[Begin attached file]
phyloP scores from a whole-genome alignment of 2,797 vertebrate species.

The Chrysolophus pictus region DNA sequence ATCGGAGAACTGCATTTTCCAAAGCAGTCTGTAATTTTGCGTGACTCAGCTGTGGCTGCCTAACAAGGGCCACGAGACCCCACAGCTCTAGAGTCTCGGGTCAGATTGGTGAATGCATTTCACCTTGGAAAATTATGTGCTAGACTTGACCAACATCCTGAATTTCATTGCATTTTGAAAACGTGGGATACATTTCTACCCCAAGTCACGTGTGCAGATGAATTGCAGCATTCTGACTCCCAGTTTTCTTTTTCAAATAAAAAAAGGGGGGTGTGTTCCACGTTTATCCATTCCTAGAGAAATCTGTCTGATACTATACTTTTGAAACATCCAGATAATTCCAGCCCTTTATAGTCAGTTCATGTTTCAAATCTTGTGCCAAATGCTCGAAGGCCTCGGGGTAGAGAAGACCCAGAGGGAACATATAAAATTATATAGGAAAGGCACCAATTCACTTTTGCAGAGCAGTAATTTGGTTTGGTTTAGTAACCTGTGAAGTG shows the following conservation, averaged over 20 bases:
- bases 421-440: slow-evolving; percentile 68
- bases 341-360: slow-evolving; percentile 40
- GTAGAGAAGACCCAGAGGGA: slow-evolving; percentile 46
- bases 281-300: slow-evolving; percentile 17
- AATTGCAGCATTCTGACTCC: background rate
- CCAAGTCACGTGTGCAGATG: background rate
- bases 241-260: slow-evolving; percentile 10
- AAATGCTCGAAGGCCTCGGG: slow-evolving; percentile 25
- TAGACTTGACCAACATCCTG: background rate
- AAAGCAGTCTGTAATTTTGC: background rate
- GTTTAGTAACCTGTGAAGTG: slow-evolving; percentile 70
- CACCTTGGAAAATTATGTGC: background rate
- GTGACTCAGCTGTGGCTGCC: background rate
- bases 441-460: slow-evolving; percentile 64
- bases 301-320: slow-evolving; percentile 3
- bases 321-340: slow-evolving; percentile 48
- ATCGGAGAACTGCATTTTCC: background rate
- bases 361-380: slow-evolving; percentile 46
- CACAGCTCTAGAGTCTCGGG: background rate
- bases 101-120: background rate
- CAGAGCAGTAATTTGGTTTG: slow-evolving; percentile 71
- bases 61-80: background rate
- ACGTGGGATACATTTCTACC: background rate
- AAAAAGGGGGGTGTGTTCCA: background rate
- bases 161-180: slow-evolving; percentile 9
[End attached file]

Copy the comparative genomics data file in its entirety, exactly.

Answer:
phyloP scores from a whole-genome alignment of 2,797 vertebrate species.

The Chrysolophus pictus region DNA sequence ATCGGAGAACTGCATTTTCCAAAGCAGTCTGTAATTTTGCGTGACTCAGCTGTGGCTGCCTAACAAGGGCCACGAGACCCCACAGCTCTAGAGTCTCGGGTCAGATTGGTGAATGCATTTCACCTTGGAAAATTATGTGCTAGACTTGACCAACATCCTGAATTTCATTGCATTTTGAAAACGTGGGATACATTTCTACCCCAAGTCACGTGTGCAGATGAATTGCAGCATTCTGACTCCCAGTTTTCTTTTTCAAATAAAAAAAGGGGGGTGTGTTCCACGTTTATCCATTCCTAGAGAAATCTGTCTGATACTATACTTTTGAAACATCCAGATAATTCCAGCCCTTTATAGTCAGTTCATGTTTCAAATCTTGTGCCAAATGCTCGAAGGCCTCGGGGTAGAGAAGACCCAGAGGGAACATATAAAATTATATAGGAAAGGCACCAATTCACTTTTGCAGAGCAGTAATTTGGTTTGGTTTAGTAACCTGTGAAGTG shows the following conservation, averaged over 20 bases:
- bases 421-440: slow-evolving; percentile 68
- bases 341-360: slow-evolving; percentile 40
- GTAGAGAAGACCCAGAGGGA: slow-evolving; percentile 46
- bases 281-300: slow-evolving; percentile 17
- AATTGCAGCATTCTGACTCC: background rate
- CCAAGTCACGTGTGCAGATG: background rate
- bases 241-260: slow-evolving; percentile 10
- AAATGCTCGAAGGCCTCGGG: slow-evolving; percentile 25
- TAGACTTGACCAACATCCTG: background rate
- AAAGCAGTCTGTAATTTTGC: background rate
- GTTTAGTAACCTGTGAAGTG: slow-evolving; percentile 70
- CACCTTGGAAAATTATGTGC: background rate
- GTGACTCAGCTGTGGCTGCC: background rate
- bases 441-460: slow-evolving; percentile 64
- bases 301-320: slow-evolving; percentile 3
- bases 321-340: slow-evolving; percentile 48
- ATCGGAGAACTGCATTTTCC: background rate
- bases 361-380: slow-evolving; percentile 46
- CACAGCTCTAGAGTCTCGGG: background rate
- bases 101-120: background rate
- CAGAGCAGTAATTTGGTTTG: slow-evolving; percentile 71
- bases 61-80: background rate
- ACGTGGGATACATTTCTACC: background rate
- AAAAAGGGGGGTGTGTTCCA: background rate
- bases 161-180: slow-evolving; percentile 9